So if someone in your family does not seem interested in your genealogy research, they are probably still aware of its importance to you.

Pat Almquist

Old RootsWeb Review Provides Success

I make it my practice to occasionally go back through the old newsletters. Today I found something I didn't expect—my step-great-great-grandmother's obituary. I was re-reading and checking the links in the newsletters for tidbits, not expecting a major discovery, when I came across the Rootsweb Review for 26 March 2008, Vol.11, No. 13. I followed the link for a freepage on RootsWeb where family Bible transcriptions are housed, plugged in my great-great-grandfather's name, and out popped Alice Carrie Hull Kinney's obituary! I had not been able to locate when and where either Alice or Harry had died or where they were buried. I now know where to look for my great-great-grandfater as I know where his second wife is buried. This is so exciting.

 Thank you for producing such a great newsletter.

Elaine Dake

Have a story, question, genealogy resource, or tip you'd like to share with RootsWeb Review readers? Send it to Editor-RWR@rootsweb.com.

Editor's note: The opinions expressed herein are those of the authors and are not necessarily those of the editor or of RootsWeb.com.

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What's New: Databases, Freepages, and Mailing Lists
New User-contributed Databases at RootsWeb

No new user-contributed databases.

Submit Your Genealogical Data to a RootsWeb Database.

New/Updated Freepages by Individuals
Welcome to Embree's and More is a website about the Hembree, Embree, Rose, Cates, Williams, Kelley, Kindred, Parks, Priest, Jackson, Edwards, and other families who lived in Madison, Estill, and Jackson Counties, Kentucky, and had some connections to North Carolina and Tennessee.

If you have a new or substantially revised freepage at RootsWeb and would like to see it mentioned here, send the URL, the title, and a BRIEF description, including major surnames, to Editor-RWR@rootsweb.com.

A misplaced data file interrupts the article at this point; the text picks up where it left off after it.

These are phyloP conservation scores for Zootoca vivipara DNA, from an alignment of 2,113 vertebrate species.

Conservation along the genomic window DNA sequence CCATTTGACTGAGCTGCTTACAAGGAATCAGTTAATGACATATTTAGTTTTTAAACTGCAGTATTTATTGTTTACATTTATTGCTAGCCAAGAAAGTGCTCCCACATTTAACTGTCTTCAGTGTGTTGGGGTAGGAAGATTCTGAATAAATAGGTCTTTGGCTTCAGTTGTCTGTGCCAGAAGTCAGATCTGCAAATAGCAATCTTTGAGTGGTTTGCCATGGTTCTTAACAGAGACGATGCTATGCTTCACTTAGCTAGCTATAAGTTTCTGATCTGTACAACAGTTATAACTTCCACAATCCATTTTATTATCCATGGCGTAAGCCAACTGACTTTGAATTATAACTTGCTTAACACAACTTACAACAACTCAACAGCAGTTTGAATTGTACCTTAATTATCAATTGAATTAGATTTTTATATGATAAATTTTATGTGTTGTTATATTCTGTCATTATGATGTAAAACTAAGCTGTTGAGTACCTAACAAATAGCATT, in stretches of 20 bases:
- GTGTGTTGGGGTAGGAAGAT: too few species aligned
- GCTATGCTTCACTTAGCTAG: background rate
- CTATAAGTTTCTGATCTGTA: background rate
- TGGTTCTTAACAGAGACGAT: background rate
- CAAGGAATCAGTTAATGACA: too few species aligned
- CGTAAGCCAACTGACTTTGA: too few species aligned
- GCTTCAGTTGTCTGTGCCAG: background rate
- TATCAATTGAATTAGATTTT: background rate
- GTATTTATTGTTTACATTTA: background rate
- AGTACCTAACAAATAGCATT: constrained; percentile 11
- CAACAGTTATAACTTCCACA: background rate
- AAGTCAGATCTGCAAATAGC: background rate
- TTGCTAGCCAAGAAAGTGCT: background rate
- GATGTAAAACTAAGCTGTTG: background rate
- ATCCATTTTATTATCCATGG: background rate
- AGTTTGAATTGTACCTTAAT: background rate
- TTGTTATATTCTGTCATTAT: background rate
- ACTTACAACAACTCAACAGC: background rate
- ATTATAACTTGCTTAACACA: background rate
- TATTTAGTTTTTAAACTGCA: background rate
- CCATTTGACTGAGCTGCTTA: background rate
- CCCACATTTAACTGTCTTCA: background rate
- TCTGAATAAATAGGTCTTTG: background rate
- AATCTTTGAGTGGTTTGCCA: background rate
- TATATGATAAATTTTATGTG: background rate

If your genealogy- or history-related site is located somewhere other than RootsWeb, you can add the link to RootsWeb here.

Request a Freepage (Free Web Account).

New/Updated Freepages by Counties, States, and Historical Societies

DAR = Daughters of the American Revolution
SSAWV = Sons of Spanish-American War Veterans
UDC = United Daughters of the Confederacy
WGW = WorldGenWeb


  • azmwsdar — Major Winfield Scott Chapter (AZ), DAR
  • idssfhc — Soda Springs (Caribou County, ID) Family History Center
  • inallcem — Allen County (IN) Cemeteries
  • ncjohcem — Cemeteries of Johnston County (NC)
  • nj33rgmt — 33rd New Jersey Regiment Re-enactors
  • nylssawv — Joseph Melvin Leonard Camp #168 (NY) SSAWV
  • paberdar — Berks County Chapter (PA) DAR
  • sceccudc — Ellison Capers Chapter 70 (SC) UDC
  • txddcudc — Dixie's Daughters Chapter (TX) UDC


  • ausyfhg — Yarrawonga Family History Group (Victoria, Australia)
  • indmpwgw — Madhya Pradesh (India) WGW
  • onpushs — Puslinch Historical Society (Ontario, Canada)

Some of these Web pages might not be accessible yet. They are created by volunteers, so if one that interests you isn't up yet, please check again in a few days or next week.